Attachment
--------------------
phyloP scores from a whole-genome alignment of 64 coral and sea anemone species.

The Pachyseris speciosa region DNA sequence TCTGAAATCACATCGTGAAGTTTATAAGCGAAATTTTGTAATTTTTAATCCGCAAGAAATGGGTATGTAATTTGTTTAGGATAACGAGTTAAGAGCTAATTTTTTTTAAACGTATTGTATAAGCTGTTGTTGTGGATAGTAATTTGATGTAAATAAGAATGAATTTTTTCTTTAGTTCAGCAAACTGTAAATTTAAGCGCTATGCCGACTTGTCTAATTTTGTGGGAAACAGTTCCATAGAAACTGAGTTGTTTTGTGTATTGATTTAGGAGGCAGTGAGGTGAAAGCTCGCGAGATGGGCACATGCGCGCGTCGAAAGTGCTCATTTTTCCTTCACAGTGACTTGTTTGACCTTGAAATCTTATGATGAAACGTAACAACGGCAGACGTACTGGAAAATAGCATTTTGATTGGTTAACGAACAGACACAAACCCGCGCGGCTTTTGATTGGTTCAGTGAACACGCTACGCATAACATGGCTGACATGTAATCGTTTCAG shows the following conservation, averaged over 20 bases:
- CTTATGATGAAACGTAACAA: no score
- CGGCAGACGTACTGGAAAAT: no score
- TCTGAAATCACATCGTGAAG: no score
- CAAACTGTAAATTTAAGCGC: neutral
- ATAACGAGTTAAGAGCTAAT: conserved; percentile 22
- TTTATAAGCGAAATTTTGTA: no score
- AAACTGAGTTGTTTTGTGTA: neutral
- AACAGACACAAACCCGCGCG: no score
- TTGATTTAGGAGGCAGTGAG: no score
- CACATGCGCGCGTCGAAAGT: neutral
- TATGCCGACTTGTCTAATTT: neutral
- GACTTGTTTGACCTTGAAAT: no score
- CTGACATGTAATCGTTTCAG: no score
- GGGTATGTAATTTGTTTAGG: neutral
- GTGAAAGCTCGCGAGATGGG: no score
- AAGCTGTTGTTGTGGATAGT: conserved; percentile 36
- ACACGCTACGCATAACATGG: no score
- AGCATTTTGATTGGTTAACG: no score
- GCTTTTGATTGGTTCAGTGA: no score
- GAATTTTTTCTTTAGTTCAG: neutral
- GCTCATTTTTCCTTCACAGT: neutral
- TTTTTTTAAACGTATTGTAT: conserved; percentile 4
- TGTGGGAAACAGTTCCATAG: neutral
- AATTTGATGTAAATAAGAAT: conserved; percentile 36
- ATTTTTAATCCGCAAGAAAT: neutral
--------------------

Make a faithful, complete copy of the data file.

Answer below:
phyloP scores from a whole-genome alignment of 64 coral and sea anemone species.

The Pachyseris speciosa region DNA sequence TCTGAAATCACATCGTGAAGTTTATAAGCGAAATTTTGTAATTTTTAATCCGCAAGAAATGGGTATGTAATTTGTTTAGGATAACGAGTTAAGAGCTAATTTTTTTTAAACGTATTGTATAAGCTGTTGTTGTGGATAGTAATTTGATGTAAATAAGAATGAATTTTTTCTTTAGTTCAGCAAACTGTAAATTTAAGCGCTATGCCGACTTGTCTAATTTTGTGGGAAACAGTTCCATAGAAACTGAGTTGTTTTGTGTATTGATTTAGGAGGCAGTGAGGTGAAAGCTCGCGAGATGGGCACATGCGCGCGTCGAAAGTGCTCATTTTTCCTTCACAGTGACTTGTTTGACCTTGAAATCTTATGATGAAACGTAACAACGGCAGACGTACTGGAAAATAGCATTTTGATTGGTTAACGAACAGACACAAACCCGCGCGGCTTTTGATTGGTTCAGTGAACACGCTACGCATAACATGGCTGACATGTAATCGTTTCAG shows the following conservation, averaged over 20 bases:
- CTTATGATGAAACGTAACAA: no score
- CGGCAGACGTACTGGAAAAT: no score
- TCTGAAATCACATCGTGAAG: no score
- CAAACTGTAAATTTAAGCGC: neutral
- ATAACGAGTTAAGAGCTAAT: conserved; percentile 22
- TTTATAAGCGAAATTTTGTA: no score
- AAACTGAGTTGTTTTGTGTA: neutral
- AACAGACACAAACCCGCGCG: no score
- TTGATTTAGGAGGCAGTGAG: no score
- CACATGCGCGCGTCGAAAGT: neutral
- TATGCCGACTTGTCTAATTT: neutral
- GACTTGTTTGACCTTGAAAT: no score
- CTGACATGTAATCGTTTCAG: no score
- GGGTATGTAATTTGTTTAGG: neutral
- GTGAAAGCTCGCGAGATGGG: no score
- AAGCTGTTGTTGTGGATAGT: conserved; percentile 36
- ACACGCTACGCATAACATGG: no score
- AGCATTTTGATTGGTTAACG: no score
- GCTTTTGATTGGTTCAGTGA: no score
- GAATTTTTTCTTTAGTTCAG: neutral
- GCTCATTTTTCCTTCACAGT: neutral
- TTTTTTTAAACGTATTGTAT: conserved; percentile 4
- TGTGGGAAACAGTTCCATAG: neutral
- AATTTGATGTAAATAAGAAT: conserved; percentile 36
- ATTTTTAATCCGCAAGAAAT: neutral